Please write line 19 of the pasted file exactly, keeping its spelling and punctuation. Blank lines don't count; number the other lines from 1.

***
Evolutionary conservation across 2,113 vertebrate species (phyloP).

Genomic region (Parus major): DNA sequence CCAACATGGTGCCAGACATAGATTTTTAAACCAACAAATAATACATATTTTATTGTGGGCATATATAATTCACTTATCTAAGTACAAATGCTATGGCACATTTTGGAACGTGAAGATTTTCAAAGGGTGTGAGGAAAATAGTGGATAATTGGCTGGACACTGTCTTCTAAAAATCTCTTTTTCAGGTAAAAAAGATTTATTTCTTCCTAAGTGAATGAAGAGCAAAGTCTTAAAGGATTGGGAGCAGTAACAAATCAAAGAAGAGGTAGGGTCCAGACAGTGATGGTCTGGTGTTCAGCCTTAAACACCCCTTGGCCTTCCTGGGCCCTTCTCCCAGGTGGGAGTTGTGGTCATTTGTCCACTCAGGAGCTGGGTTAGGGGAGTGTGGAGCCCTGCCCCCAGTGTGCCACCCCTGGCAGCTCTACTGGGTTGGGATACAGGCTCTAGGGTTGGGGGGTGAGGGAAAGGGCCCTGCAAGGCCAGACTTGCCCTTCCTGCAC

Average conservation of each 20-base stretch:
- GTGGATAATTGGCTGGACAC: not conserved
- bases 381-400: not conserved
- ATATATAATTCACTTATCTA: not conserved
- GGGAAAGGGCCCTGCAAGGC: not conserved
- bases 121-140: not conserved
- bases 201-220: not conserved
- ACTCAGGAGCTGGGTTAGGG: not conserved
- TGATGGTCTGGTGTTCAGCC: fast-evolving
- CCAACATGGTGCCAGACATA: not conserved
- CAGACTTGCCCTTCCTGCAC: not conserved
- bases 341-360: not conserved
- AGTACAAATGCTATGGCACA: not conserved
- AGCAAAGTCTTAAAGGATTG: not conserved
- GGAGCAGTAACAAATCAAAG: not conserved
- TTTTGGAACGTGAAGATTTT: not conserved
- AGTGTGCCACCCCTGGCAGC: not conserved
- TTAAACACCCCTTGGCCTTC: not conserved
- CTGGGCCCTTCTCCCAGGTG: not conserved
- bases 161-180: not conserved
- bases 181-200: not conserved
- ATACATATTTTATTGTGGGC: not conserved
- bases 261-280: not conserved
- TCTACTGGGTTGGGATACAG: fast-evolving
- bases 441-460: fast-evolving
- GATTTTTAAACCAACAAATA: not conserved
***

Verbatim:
- AGTGTGCCACCCCTGGCAGC: not conserved